“The sun fell slowly, kissed the horizon, and raised straight up again. We never lost sight of an inch of its glow. A day ended and began right in front of us. It was something made for the movies”
I have never been to a country like Iceland. As a photographer, it’s been on the top of my bucket list for a long time. It’s barren, rich, other-worldly, alluring, cosy, cold, and full of surprises. In turn, I felt at home yet somewhere way out of this world during the week-long trip. The sun never set and (like all holidays should feel) time didn’t exist, the world was still and peaceful yet the environment was ever changing and sometimes, unforgiving. It gave us something new with every head turn, every bend in the road, every cloud that passed. The colours, plants and landscape felt prehistoric and futuristic all at the same time and the air was so fresh, like a winters morning in a galaxy far far away.
Hiring a 4x4 and exploring Iceland’s ring road is a must. During my trip into the Arctic Circle, I discovered how alive this world actually is, how our impact is gaining effect and the true power of nature. I stood between a continental tectonic rift which is slowly splitting Iceland in two and traced where the earth has shifted rocks. I made my way through the footprints of frozen lava statues. I saw steam, smoke, water erupt out of the ground. I bathed in waters heated by geothermal energy and felt water vapour land on my face from gigantic waterfalls. I climbed an ageing glacier and drank it’s water directly from the ice. I saw clouds move like blankets across mountain peaks and the rain pulling in from miles away. The biggest surprise of all was witnessing the Midnight Sun.
For a photographer, Iceland is a dream. It offers an array of photographic opportunities and every day is different, bringing new weather to negotiate with. Before our arrival, I actually failed to remember that It never actually gets dark at night during the summer in Iceland (I will not bore you with the science behind the Earth’s tilt, it’s just a Google away). But who really knew that? A country widely known for the Northern Lights and star gazing lacks darkness for nearly half the year. This lack of darkness had a huge effect on my experience during the trip. It was a conversation starter to say the least. Many of the locals apparently sleep with the curtains open, a baffling skill. Firstly, lack of the ‘night’ made myself, and the three other girls I was with, feel very jet lagged but knowing that our AirBnB had proper blackout blinds was very reassuring. Darkness wasn’t there to remind us that we were tired or should be hitting the hay. We’d be out exploring the stunning countryside at midnight and it would be bright and light. It took me the whole week to get used to this. The camera always at the ready, Iceland was there to be enjoyed no matter what time of the day.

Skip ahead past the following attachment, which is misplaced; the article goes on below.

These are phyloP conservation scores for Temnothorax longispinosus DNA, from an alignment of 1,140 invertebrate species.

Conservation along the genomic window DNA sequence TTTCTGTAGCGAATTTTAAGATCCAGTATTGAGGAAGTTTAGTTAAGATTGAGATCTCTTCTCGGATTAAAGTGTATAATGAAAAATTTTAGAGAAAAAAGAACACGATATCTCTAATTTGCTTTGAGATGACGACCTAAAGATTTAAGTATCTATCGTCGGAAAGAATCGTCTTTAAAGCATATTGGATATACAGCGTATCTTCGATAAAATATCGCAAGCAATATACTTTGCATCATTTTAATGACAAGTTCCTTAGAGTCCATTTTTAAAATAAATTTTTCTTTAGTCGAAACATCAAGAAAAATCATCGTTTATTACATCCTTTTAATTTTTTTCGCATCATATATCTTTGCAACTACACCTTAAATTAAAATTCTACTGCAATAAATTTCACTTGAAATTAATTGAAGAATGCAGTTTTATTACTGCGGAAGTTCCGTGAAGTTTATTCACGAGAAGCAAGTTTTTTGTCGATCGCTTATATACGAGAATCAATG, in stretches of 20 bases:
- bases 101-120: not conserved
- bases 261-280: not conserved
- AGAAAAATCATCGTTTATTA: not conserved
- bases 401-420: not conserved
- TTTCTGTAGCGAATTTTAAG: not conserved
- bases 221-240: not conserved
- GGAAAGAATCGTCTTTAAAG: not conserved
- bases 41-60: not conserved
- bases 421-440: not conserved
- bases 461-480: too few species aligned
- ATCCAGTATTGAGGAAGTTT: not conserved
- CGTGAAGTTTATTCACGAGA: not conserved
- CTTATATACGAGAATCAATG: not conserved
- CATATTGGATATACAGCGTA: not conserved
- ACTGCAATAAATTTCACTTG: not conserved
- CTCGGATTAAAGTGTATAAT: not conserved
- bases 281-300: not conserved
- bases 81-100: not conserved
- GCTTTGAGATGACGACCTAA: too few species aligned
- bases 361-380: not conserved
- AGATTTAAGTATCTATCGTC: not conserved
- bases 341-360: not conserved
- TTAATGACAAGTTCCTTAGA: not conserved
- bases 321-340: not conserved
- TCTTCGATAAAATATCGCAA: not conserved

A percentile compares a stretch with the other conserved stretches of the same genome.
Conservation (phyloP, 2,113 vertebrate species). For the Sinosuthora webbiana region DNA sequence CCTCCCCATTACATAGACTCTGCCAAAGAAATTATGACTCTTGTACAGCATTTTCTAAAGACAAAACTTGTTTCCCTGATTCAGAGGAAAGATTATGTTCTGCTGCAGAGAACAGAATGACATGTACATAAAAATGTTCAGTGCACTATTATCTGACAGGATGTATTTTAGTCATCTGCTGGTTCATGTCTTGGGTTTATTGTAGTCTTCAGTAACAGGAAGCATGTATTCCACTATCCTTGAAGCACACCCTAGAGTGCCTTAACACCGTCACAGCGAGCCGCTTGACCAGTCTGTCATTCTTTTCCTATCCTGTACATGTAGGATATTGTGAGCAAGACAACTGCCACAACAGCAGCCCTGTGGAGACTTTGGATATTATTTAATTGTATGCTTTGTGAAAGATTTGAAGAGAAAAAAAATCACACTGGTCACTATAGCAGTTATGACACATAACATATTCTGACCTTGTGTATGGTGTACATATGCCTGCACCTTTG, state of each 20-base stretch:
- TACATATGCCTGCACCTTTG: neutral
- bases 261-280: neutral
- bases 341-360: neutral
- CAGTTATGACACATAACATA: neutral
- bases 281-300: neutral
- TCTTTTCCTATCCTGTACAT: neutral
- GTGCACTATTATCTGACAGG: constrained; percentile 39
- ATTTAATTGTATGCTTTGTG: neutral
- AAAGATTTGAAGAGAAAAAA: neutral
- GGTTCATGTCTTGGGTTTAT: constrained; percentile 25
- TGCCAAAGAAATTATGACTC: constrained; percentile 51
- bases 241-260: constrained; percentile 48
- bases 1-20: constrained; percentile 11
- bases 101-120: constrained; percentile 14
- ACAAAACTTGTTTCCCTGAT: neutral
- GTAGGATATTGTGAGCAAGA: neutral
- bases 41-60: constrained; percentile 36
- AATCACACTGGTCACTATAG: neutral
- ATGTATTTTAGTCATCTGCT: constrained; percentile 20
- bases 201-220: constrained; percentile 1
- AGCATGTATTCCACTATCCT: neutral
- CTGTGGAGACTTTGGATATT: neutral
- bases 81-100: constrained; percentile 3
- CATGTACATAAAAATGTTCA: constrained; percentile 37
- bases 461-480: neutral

On our final night, we ventured out at around 9pm to go Whale Watching (a popular time for this activity, apparently). The weather as you’d expect in Iceland is very unpredictable and we hadn’t seen the sun for about 75% of the trip so far. On this night, however, we were lucky enough to watch the sunset on the water with nothing to distract us from the horizon (aside maybe from the occasional fin of a whale we saw, it was a very sparse safari). At around 11.00pm, after hours of bobbing around on the boat, the clouds lifted just enough for us to have a peep at a spectacularly amber sun. The boat was heading back into Reykjavik at full pelt, and the wind was getting much sharper. By this time everyone on board had retreated undercover, but we stayed on deck knowing that the thick layer of cloud would soon part. Once it did, I was mesmerized. The sun fell slowly and at almost exactly midnight it kissed the horizon and raised straight up again. We never lost sight of an inch of its glow. A day ended and began right in front of us. It was something made for the movies.
It’s hard to describe how I felt in this moment, It was so weird to watch the sun fall and rise so slowly. A lingering twilight, warming and tinting the thawing white peaks of the ocean below. The world ashore asleep but the night’s sky alive in an orange haze. The saying ‘chasing sunsets’ went straight out the window. Like a show, it was there for us, to soak it all in. Slow motion and a lot of emotion, the rolling waves beneath the boat only adding to the sun’s alluring movement. It all seemed mystical and ‘made up’, on par with the legendary stories and myths of Iceland. The experience somewhat redefined the meaning of ‘time’ for me. It was one of those bubble bursting, ‘I’m small and insignificant’ moments that left me pondering about it on the flight homebound. I couldn’t tell you much about the science behind it all, but The Midnight Sun is a enchantment worth experiencing in a lifetime. I will one day return for the Northern Lights but for now bask in the memory of that night.